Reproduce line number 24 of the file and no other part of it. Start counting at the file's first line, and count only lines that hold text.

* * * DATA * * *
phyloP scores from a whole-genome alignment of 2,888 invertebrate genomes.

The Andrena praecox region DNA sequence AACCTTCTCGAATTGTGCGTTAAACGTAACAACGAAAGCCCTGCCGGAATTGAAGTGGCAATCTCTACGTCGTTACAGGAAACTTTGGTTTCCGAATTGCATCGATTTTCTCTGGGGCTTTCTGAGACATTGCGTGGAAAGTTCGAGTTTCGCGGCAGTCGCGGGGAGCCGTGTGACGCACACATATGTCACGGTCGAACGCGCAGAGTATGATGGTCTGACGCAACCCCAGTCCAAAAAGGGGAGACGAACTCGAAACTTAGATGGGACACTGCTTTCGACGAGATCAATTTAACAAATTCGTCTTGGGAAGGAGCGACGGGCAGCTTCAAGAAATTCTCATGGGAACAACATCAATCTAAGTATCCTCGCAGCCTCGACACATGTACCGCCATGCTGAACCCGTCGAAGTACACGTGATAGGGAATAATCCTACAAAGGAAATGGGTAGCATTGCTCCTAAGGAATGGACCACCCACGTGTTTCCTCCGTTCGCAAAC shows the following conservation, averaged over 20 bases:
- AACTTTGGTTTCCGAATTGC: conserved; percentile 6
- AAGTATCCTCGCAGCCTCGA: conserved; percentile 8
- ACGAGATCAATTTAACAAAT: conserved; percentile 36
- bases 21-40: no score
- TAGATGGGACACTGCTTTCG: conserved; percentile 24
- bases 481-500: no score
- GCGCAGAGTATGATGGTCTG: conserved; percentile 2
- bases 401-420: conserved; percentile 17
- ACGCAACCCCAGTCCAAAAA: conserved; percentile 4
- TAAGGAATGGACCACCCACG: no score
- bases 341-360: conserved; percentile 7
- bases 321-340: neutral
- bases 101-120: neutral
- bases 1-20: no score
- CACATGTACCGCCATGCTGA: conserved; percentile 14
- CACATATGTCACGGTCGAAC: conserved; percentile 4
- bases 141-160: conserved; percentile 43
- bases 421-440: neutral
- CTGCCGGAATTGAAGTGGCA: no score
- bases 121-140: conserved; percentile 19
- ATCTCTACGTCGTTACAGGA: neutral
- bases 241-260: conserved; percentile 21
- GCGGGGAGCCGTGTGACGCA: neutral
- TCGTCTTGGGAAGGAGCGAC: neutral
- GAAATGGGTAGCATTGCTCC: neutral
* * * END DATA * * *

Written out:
- bases 241-260: conserved; percentile 21